Broad Street Historical Banners
In 2023 the Broad Street Historical Banners were installed on a series of lampposts along northern Broad Street as one of Trinity Square Together's neighborhood beautification projects. The banners feature a series of historical figures who have lived and/or worked in Providence. A brief biography of each highlighted individual is listed below, along with the portrait that is displayed on their corresponding banner. If you'd like to nominate someone to be featured on our next series of banners, email us at email@example.com.
Agnes Perry was a community leader in the Trinity Square area of Providence for over 38 years. Though she struggled with alcoholism during much of her early life, she became involved with the Salvation Army Adult Rehabilitation Center in 1977, embracing sobriety through religious faith and gradually taking on more leadership roles in the organization. Over time, Perry became a well-known mentor and counselor to many throughout the area, also leading many A.A. meetings and community education programs. Recognized internationally for her contributions, Perry was nominated for the Order of the Founder award in 2013 -- "the highest Salvation Army honor for distinguished service." Today, she is lovingly remembered as a woman deeply dedicated to her faith and her family.
Manny Perez is an acclaimed Hollywood actor who was born in the Dominican Republic and moved to Providence at the age of ten. After studying drama at Marymount Manhattan College in New York City, he went on to co-write, produce, and star in the critically acclaimed 2002 film Washington Heights. At The Milan International Film Festival in Italy shortly after Washington Heights premiered, he won Best Actor Award for his perfomance. Today, he is one of the most well-known Domincan actors in the United States and has accumulated extensive experience in a broad range of successful productions.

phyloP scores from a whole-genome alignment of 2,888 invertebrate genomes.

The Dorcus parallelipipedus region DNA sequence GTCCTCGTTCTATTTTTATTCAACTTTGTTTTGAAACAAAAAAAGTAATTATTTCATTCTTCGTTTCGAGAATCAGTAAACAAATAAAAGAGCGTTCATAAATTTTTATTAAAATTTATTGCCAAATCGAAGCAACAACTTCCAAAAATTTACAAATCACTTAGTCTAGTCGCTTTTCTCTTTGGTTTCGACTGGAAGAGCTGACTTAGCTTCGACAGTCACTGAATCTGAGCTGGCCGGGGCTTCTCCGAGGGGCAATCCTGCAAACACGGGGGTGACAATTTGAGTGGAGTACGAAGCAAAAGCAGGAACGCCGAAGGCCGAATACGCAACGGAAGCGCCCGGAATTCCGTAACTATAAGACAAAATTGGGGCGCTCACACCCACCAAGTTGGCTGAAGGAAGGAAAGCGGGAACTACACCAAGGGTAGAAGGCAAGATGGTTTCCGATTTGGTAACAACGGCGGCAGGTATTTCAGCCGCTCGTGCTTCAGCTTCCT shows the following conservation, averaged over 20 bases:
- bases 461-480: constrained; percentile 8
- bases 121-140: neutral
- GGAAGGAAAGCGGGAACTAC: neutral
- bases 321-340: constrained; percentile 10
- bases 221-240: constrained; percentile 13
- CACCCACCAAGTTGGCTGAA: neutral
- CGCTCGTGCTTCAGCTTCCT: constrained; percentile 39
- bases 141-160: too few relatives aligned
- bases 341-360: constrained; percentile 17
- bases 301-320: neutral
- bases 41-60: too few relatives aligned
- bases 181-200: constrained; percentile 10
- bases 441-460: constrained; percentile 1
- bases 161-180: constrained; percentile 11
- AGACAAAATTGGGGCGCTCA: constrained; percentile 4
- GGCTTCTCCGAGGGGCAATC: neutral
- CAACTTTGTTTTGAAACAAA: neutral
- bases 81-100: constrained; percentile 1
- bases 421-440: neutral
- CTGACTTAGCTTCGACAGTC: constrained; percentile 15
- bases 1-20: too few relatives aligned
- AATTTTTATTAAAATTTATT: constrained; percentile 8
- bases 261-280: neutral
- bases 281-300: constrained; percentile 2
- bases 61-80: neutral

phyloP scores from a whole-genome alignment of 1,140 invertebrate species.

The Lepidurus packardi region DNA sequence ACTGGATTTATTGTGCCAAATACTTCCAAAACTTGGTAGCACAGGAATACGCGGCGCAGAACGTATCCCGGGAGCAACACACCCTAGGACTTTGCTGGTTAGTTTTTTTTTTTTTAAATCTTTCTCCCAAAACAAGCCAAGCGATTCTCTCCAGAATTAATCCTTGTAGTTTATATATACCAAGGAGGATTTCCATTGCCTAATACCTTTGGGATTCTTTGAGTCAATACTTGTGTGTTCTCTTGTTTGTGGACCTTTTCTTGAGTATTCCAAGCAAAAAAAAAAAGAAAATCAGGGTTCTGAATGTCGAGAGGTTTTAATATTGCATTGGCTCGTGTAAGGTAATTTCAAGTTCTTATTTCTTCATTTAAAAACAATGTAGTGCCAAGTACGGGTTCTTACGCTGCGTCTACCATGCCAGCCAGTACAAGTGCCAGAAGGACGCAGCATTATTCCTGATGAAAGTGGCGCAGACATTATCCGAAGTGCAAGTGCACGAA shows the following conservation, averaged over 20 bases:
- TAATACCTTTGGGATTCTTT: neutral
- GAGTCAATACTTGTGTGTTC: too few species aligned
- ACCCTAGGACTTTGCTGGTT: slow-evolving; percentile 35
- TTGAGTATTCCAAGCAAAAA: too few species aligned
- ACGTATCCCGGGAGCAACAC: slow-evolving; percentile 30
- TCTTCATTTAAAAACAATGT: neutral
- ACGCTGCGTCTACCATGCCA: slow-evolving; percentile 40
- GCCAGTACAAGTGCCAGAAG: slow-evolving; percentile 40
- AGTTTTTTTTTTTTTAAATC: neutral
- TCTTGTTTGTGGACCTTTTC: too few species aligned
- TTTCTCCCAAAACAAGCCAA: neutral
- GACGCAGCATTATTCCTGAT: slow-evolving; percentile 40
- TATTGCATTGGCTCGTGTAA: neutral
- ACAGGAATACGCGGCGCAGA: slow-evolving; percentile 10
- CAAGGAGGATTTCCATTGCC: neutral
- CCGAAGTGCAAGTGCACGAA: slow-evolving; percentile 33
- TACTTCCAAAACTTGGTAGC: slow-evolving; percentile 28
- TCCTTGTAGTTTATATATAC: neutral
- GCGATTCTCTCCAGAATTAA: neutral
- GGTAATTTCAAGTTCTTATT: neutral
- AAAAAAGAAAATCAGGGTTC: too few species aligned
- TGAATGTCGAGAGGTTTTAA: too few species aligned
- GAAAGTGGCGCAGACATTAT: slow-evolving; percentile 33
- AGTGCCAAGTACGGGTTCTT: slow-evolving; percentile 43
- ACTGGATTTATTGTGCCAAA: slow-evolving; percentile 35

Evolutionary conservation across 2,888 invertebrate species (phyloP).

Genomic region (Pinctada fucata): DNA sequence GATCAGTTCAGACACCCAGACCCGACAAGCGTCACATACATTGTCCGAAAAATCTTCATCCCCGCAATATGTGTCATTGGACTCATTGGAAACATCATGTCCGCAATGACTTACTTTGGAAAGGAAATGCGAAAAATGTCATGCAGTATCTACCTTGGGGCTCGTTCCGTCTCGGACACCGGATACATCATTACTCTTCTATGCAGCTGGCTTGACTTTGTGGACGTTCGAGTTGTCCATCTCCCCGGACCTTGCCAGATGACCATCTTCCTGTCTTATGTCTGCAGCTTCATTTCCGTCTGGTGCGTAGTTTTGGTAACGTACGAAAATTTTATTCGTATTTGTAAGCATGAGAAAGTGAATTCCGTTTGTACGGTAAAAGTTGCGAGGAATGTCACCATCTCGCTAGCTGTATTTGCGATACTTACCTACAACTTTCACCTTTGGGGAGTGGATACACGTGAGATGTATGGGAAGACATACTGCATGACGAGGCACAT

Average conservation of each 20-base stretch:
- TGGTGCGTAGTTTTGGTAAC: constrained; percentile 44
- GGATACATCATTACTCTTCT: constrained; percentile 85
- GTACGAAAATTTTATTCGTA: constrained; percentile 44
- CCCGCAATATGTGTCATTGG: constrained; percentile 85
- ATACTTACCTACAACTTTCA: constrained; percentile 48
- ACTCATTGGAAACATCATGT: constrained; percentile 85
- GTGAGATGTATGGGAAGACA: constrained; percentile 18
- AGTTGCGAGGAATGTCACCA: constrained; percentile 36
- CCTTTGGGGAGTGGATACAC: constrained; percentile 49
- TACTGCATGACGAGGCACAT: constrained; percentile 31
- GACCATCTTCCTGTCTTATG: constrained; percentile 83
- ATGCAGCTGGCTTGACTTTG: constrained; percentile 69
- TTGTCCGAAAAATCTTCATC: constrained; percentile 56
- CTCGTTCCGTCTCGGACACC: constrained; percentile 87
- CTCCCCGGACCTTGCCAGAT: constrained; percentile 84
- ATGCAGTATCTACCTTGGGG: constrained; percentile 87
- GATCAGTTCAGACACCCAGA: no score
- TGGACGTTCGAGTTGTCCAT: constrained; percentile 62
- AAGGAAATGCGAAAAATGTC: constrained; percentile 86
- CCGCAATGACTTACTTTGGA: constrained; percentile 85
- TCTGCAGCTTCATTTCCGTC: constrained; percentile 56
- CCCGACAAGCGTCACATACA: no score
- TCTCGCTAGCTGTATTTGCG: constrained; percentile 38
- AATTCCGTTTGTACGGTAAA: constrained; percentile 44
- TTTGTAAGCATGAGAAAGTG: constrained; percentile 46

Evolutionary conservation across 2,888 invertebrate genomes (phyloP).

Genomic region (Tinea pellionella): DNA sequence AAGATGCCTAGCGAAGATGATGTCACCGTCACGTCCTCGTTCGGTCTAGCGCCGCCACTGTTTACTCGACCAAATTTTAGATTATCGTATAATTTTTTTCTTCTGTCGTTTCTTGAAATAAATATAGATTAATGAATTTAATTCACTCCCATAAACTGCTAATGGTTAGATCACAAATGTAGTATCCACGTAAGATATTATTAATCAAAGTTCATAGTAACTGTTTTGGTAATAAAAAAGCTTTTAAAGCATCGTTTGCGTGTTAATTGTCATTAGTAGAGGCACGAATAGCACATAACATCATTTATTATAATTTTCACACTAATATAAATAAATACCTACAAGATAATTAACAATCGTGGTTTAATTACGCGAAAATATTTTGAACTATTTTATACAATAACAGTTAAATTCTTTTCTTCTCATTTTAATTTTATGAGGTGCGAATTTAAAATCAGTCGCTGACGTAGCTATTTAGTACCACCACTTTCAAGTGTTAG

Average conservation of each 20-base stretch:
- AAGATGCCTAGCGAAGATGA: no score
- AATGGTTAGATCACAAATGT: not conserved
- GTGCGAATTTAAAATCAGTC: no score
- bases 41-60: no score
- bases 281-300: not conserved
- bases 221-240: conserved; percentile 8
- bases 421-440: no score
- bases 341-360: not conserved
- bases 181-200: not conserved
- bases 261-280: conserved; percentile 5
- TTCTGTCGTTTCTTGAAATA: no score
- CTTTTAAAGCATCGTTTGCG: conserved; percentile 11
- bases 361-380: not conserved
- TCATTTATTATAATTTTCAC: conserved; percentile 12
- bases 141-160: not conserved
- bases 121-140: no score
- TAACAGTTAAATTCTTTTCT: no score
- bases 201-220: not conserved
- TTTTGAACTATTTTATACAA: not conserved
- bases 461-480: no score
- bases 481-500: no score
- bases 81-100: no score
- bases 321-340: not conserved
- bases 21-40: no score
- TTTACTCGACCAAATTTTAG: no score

The first Black person to perform at Carnegie Hall, Sissieretta Jones' singing talent was evident from an early age. When she was six years old, her family moved to Providence, Rhode Island where she attended Meeting Street and Thayer Schools. In Providence, she began singing in the choir of the Black church where her father ministered and, in 1883, started to study music formally at the Providence Academy of Music. After graduating from the New England Conservatory of Music, she made her New York debut in 1888 at Steinway Hall. Four years later, she performed at the White House for President Benjamin Harrison and went on to sing for four consecutive presidents as well as the British royal family. Beyond the United States and West Indies, Jones also attained widespread international success as she toured in South America, Australia, India, southern Africa, and Europe. In 2013, Jones was inducted into the Rhode Island Music Hall of Fame.
The only Latino student in Central High's graduating class of 1969, Roberto Gonzalez went on to graduate from the University of Rhode Island's Talent Development Program. In 1974, Gonzalez opened Antillas Restauruant with his brother, where they served Domincan and Puerto Rican cuisine at one of the first Latino restauraunts in the state. In addition to his entrepreneurial ventures, Gonzalez has worked in local political organizing since the 1970s and remains an active member of the Providence Latino community.
William Armstrong was a Black pilot from Providence who flew with the Tuskeegee Airmen during WWII. He wanted to become a lawyer after graduating from Central High School in 1943, but instead entered the airforce in 1944 because of the global conflict. Armstrong trained at the prestigious Tuskeegee Army Flying School, tragically dying in battle on Easter Sunday roughly a year ater completing his pilot studies. After the war, Armstrong's remains were recovered and buried at Grace Church cemetery in Providence.